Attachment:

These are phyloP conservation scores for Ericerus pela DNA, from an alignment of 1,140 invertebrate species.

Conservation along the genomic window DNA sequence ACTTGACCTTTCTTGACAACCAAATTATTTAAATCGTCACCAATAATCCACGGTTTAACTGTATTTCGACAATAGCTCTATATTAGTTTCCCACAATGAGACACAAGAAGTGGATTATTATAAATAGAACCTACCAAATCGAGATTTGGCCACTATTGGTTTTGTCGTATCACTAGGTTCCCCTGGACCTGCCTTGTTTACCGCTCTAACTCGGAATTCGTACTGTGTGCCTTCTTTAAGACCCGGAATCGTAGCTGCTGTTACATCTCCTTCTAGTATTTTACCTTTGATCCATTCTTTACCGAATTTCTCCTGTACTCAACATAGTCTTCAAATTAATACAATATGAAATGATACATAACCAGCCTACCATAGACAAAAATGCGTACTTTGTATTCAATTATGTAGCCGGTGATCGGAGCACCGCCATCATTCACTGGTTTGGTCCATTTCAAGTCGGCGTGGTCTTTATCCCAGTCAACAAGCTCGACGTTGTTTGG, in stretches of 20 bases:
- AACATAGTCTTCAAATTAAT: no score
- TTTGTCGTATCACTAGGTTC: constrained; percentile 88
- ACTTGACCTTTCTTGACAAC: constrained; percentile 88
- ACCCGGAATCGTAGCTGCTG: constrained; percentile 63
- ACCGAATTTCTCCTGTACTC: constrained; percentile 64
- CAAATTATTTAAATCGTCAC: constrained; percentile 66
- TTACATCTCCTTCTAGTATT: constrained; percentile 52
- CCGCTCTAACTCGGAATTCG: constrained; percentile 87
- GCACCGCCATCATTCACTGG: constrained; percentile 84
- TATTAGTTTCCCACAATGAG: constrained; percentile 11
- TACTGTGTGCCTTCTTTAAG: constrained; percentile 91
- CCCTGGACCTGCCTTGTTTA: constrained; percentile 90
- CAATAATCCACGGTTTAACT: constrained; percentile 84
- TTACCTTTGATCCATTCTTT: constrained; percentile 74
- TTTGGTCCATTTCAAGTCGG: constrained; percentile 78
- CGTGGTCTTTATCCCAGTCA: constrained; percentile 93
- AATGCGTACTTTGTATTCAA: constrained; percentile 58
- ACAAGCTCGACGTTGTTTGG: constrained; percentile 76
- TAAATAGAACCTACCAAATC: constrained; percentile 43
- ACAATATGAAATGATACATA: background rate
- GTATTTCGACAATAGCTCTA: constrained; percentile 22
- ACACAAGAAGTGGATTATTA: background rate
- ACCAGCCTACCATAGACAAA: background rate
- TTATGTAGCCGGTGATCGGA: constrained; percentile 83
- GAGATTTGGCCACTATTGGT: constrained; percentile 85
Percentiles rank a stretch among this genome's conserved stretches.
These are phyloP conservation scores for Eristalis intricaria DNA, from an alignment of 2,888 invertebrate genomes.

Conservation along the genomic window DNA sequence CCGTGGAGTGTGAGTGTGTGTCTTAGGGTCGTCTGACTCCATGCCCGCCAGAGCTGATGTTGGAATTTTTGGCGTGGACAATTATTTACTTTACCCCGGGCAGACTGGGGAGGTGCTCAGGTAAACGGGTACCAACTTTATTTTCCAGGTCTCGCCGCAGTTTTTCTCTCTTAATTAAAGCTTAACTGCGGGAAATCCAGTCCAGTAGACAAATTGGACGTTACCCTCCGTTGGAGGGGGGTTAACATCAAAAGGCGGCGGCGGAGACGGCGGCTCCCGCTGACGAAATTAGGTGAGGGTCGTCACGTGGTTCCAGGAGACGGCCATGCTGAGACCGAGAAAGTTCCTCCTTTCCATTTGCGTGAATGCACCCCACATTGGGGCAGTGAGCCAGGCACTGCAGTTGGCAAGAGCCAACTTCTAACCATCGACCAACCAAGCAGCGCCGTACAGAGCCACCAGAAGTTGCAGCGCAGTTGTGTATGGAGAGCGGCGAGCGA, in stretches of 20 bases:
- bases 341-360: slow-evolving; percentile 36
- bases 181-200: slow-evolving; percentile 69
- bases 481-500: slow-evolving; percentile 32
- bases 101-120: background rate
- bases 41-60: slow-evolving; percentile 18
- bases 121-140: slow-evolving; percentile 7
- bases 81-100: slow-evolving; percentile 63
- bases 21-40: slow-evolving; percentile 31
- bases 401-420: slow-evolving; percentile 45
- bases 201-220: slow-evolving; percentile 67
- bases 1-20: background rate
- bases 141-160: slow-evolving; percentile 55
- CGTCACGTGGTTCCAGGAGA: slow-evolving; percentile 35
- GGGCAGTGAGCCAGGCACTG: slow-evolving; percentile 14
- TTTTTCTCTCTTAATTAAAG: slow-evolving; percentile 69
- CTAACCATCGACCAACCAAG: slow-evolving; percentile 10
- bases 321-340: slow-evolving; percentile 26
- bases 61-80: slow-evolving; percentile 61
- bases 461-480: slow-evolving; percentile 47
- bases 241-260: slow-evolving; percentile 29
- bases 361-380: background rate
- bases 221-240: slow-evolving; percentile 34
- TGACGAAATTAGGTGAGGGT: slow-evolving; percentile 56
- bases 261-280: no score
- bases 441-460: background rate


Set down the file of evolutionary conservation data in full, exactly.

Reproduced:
These are phyloP conservation scores for Ericerus pela DNA, from an alignment of 1,140 invertebrate species.

Conservation along the genomic window DNA sequence ACTTGACCTTTCTTGACAACCAAATTATTTAAATCGTCACCAATAATCCACGGTTTAACTGTATTTCGACAATAGCTCTATATTAGTTTCCCACAATGAGACACAAGAAGTGGATTATTATAAATAGAACCTACCAAATCGAGATTTGGCCACTATTGGTTTTGTCGTATCACTAGGTTCCCCTGGACCTGCCTTGTTTACCGCTCTAACTCGGAATTCGTACTGTGTGCCTTCTTTAAGACCCGGAATCGTAGCTGCTGTTACATCTCCTTCTAGTATTTTACCTTTGATCCATTCTTTACCGAATTTCTCCTGTACTCAACATAGTCTTCAAATTAATACAATATGAAATGATACATAACCAGCCTACCATAGACAAAAATGCGTACTTTGTATTCAATTATGTAGCCGGTGATCGGAGCACCGCCATCATTCACTGGTTTGGTCCATTTCAAGTCGGCGTGGTCTTTATCCCAGTCAACAAGCTCGACGTTGTTTGG, in stretches of 20 bases:
- AACATAGTCTTCAAATTAAT: no score
- TTTGTCGTATCACTAGGTTC: constrained; percentile 88
- ACTTGACCTTTCTTGACAAC: constrained; percentile 88
- ACCCGGAATCGTAGCTGCTG: constrained; percentile 63
- ACCGAATTTCTCCTGTACTC: constrained; percentile 64
- CAAATTATTTAAATCGTCAC: constrained; percentile 66
- TTACATCTCCTTCTAGTATT: constrained; percentile 52
- CCGCTCTAACTCGGAATTCG: constrained; percentile 87
- GCACCGCCATCATTCACTGG: constrained; percentile 84
- TATTAGTTTCCCACAATGAG: constrained; percentile 11
- TACTGTGTGCCTTCTTTAAG: constrained; percentile 91
- CCCTGGACCTGCCTTGTTTA: constrained; percentile 90
- CAATAATCCACGGTTTAACT: constrained; percentile 84
- TTACCTTTGATCCATTCTTT: constrained; percentile 74
- TTTGGTCCATTTCAAGTCGG: constrained; percentile 78
- CGTGGTCTTTATCCCAGTCA: constrained; percentile 93
- AATGCGTACTTTGTATTCAA: constrained; percentile 58
- ACAAGCTCGACGTTGTTTGG: constrained; percentile 76
- TAAATAGAACCTACCAAATC: constrained; percentile 43
- ACAATATGAAATGATACATA: background rate
- GTATTTCGACAATAGCTCTA: constrained; percentile 22
- ACACAAGAAGTGGATTATTA: background rate
- ACCAGCCTACCATAGACAAA: background rate
- TTATGTAGCCGGTGATCGGA: constrained; percentile 83
- GAGATTTGGCCACTATTGGT: constrained; percentile 85
Percentiles rank a stretch among this genome's conserved stretches.
These are phyloP conservation scores for Eristalis intricaria DNA, from an alignment of 2,888 invertebrate genomes.

Conservation along the genomic window DNA sequence CCGTGGAGTGTGAGTGTGTGTCTTAGGGTCGTCTGACTCCATGCCCGCCAGAGCTGATGTTGGAATTTTTGGCGTGGACAATTATTTACTTTACCCCGGGCAGACTGGGGAGGTGCTCAGGTAAACGGGTACCAACTTTATTTTCCAGGTCTCGCCGCAGTTTTTCTCTCTTAATTAAAGCTTAACTGCGGGAAATCCAGTCCAGTAGACAAATTGGACGTTACCCTCCGTTGGAGGGGGGTTAACATCAAAAGGCGGCGGCGGAGACGGCGGCTCCCGCTGACGAAATTAGGTGAGGGTCGTCACGTGGTTCCAGGAGACGGCCATGCTGAGACCGAGAAAGTTCCTCCTTTCCATTTGCGTGAATGCACCCCACATTGGGGCAGTGAGCCAGGCACTGCAGTTGGCAAGAGCCAACTTCTAACCATCGACCAACCAAGCAGCGCCGTACAGAGCCACCAGAAGTTGCAGCGCAGTTGTGTATGGAGAGCGGCGAGCGA, in stretches of 20 bases:
- bases 341-360: slow-evolving; percentile 36
- bases 181-200: slow-evolving; percentile 69
- bases 481-500: slow-evolving; percentile 32
- bases 101-120: background rate
- bases 41-60: slow-evolving; percentile 18
- bases 121-140: slow-evolving; percentile 7
- bases 81-100: slow-evolving; percentile 63
- bases 21-40: slow-evolving; percentile 31
- bases 401-420: slow-evolving; percentile 45
- bases 201-220: slow-evolving; percentile 67
- bases 1-20: background rate
- bases 141-160: slow-evolving; percentile 55
- CGTCACGTGGTTCCAGGAGA: slow-evolving; percentile 35
- GGGCAGTGAGCCAGGCACTG: slow-evolving; percentile 14
- TTTTTCTCTCTTAATTAAAG: slow-evolving; percentile 69
- CTAACCATCGACCAACCAAG: slow-evolving; percentile 10
- bases 321-340: slow-evolving; percentile 26
- bases 61-80: slow-evolving; percentile 61
- bases 461-480: slow-evolving; percentile 47
- bases 241-260: slow-evolving; percentile 29
- bases 361-380: background rate
- bases 221-240: slow-evolving; percentile 34
- TGACGAAATTAGGTGAGGGT: slow-evolving; percentile 56
- bases 261-280: no score
- bases 441-460: background rate